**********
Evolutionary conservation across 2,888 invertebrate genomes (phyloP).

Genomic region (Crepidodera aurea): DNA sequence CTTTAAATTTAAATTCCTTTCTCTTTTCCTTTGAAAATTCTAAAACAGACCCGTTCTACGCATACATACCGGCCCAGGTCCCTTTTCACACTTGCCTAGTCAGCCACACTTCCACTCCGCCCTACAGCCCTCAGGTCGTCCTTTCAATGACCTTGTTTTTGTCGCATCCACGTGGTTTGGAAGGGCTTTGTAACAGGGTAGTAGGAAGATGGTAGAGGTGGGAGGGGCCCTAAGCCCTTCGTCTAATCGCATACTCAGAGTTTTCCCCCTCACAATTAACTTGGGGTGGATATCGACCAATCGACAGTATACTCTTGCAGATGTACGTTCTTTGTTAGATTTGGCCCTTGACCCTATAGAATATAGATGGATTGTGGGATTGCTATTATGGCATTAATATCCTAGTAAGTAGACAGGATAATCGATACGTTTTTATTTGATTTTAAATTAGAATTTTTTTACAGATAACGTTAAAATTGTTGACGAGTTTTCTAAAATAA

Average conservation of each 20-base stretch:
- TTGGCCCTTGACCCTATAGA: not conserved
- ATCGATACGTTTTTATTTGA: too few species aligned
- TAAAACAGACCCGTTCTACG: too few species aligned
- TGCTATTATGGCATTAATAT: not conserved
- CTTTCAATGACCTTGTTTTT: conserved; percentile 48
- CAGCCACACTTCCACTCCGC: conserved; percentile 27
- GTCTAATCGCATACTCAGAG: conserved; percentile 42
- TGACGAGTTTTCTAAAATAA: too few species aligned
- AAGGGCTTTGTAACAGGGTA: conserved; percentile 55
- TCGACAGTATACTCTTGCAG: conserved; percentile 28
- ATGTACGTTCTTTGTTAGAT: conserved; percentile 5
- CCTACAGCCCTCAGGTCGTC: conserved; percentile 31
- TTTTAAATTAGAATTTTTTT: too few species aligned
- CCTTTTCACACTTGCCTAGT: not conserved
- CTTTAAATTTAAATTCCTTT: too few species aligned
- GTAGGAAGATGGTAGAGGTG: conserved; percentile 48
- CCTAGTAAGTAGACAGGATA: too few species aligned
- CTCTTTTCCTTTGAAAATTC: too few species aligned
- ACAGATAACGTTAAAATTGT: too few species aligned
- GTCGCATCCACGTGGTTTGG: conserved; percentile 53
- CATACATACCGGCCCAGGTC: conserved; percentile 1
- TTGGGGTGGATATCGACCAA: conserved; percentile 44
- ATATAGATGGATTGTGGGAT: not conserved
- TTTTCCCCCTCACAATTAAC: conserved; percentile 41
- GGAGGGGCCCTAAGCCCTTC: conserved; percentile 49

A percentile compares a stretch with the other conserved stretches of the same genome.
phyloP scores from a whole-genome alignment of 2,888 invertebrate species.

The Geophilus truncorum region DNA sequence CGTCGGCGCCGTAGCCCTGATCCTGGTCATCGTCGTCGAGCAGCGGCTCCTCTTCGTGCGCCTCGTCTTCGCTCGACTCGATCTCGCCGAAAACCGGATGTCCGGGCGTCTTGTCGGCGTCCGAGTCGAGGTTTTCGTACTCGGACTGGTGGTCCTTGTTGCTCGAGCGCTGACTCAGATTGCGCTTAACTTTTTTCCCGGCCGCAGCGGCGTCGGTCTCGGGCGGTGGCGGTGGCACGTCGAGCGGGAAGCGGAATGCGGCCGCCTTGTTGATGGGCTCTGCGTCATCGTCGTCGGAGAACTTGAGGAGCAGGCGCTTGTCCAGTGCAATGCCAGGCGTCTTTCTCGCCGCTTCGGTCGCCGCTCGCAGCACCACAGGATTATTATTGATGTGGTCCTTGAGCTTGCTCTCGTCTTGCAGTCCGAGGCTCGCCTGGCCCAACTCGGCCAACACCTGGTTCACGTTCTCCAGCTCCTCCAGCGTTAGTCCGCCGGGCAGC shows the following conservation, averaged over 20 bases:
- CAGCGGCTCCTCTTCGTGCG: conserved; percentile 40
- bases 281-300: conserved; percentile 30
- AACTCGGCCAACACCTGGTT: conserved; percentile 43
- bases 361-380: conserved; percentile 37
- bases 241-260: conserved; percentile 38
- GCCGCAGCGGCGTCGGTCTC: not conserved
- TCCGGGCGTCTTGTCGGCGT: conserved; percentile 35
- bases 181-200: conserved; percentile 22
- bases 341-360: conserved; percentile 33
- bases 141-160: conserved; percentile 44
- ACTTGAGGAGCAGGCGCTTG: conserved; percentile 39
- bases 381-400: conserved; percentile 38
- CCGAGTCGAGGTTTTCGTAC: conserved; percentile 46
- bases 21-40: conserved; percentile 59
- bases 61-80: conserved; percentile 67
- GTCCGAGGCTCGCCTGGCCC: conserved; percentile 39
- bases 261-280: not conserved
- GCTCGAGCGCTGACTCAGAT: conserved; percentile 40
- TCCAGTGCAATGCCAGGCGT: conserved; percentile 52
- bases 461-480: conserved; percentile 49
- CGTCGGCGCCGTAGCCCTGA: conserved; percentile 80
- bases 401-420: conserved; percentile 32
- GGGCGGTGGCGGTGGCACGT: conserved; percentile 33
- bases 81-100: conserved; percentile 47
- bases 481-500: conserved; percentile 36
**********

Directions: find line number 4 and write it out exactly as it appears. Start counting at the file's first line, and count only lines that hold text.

- TTGGCCCTTGACCCTATAGA: not conserved